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Effects of Electronic Media on Democratic Attitudes -...

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E ffects of Electronic Media on Democratic Attitudes Diane Owen, Georgetown University A paper delivered to the Democracy and the Globalization of Politics and the Economy International Conference Haus auf der Alb, Bad Urach, Germany October, 1999 German Federal Agency for Civic Education in co-operation with the State Agency for Civic Education, Stuttgart, Germany and the Center for Civic Education, Calabasas, CA USA The past decade has witnessed fundamental changes in the American mass media environment. Contemporary media technologies and format innovations have created new ways of communicating and reaching audiences. New actors, such as talk show hosts and tabloid reporters, have entered the political communications environment, altering the rules by which journalists, leaders, and citizens negotiate the public sphere. The nature of the political media product has changed, becoming almost inextricably infused with entertainment content. In sum, the United States has entered a "new media" age. Electronic media dominate in the "new media" era even more than in the recent past. Technologies, such as the Internet, have rendered print communication electronic, as traditional news organizations establish online counterparts to their newspapers and magazines. Further, the substance, form, and style of electronic communication has been altered radically. New-style electronic formats, such as Internet discussion groups and chat rooms, create new public spaces and provide unprecedented opportunities for political discourse. It is clear that the transformation of the American media system has important implications for democratic citizenship, especially as audiences' relationships to mass communication have been influenced significantly. However, perspectives on the prospects for democratic political systems in the "new media" era vary widely. The first goal of this paper is to present an overview of the current political communication environment with a focus on establishing the context within which citizen attitudes and orientations are shaped. Alternative perspectives will be articulated. The second objective is to examine the how electronic media shape political attitudes. Finally, we will speculate about the effect of electronic media on the socialization of young citizens. In particular, we will examine young people's evaluations of the President and government in light of the Clinton/Lewinsky matter. The paper uses the United States as a case study in the relationship between electronic media and democratic attitudes. It is the author's hope that the American case study will provide a segue for a discussion of the modern media-citizenship connection in other nations.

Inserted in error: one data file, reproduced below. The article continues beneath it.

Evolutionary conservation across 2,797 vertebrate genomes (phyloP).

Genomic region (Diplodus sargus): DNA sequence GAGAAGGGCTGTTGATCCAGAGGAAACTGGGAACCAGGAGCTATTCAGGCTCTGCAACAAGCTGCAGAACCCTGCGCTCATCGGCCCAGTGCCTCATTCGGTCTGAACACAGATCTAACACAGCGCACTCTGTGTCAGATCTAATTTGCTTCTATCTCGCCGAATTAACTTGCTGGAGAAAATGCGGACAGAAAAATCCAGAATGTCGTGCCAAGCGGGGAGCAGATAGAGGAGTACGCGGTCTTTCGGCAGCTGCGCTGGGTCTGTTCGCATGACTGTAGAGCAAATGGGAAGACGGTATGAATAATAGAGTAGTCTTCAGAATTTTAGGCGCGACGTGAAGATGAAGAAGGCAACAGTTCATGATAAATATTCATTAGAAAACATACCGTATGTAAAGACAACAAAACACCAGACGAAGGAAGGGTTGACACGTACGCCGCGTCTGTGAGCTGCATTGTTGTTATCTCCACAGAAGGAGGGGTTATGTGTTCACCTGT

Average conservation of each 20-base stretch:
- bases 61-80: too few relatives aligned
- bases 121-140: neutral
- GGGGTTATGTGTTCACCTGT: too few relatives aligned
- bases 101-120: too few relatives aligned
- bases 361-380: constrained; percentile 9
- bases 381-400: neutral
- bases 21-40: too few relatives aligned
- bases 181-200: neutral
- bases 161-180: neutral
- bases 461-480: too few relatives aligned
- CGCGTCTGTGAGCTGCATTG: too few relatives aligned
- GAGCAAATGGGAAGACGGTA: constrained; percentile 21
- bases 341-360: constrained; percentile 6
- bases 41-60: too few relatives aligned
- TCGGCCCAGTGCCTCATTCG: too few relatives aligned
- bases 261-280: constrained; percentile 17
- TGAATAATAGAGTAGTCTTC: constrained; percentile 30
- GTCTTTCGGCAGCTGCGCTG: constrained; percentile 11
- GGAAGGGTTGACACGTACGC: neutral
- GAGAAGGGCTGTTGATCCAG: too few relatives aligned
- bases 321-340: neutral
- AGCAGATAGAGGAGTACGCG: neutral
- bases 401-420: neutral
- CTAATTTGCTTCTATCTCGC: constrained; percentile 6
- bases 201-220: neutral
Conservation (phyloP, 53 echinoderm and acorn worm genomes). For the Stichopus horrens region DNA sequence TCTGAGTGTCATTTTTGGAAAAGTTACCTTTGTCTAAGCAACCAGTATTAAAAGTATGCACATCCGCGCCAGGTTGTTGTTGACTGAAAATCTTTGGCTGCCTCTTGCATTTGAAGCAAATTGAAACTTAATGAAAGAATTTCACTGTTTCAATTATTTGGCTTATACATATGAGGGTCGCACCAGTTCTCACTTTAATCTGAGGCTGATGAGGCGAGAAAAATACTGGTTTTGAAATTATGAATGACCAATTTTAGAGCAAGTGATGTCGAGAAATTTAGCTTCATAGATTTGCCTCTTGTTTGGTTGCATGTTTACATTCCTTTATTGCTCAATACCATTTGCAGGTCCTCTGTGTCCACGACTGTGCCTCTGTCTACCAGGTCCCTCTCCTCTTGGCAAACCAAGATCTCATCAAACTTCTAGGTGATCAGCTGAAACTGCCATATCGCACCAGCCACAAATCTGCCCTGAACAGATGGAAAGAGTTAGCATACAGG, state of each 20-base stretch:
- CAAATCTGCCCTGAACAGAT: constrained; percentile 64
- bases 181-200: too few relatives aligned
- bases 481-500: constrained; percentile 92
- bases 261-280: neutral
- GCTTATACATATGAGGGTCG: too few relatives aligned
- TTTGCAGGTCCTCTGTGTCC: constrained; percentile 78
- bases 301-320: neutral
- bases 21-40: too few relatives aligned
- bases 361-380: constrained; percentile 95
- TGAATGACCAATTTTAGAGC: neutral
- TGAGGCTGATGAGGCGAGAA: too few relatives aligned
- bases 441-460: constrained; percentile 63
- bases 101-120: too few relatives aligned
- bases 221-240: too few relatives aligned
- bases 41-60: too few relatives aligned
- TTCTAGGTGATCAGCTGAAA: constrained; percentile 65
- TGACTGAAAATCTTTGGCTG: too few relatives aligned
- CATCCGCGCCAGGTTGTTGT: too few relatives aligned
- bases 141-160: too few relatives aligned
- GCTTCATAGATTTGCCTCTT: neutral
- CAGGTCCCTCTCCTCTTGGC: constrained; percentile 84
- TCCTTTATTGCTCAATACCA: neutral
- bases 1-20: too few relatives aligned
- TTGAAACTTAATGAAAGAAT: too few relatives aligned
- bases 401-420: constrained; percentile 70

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The "New Media" World and Citizenship Orientations Some observers have heralded coming of the "new media" age as the catalyst that has instigated a populist political movement where citizens have greater access to the political world than ever before (Abramson, Arterton, and Orren, 1988). The most optimistic articulation of this view posits that mass media serve to stimulate political interest and activism among the mass public.
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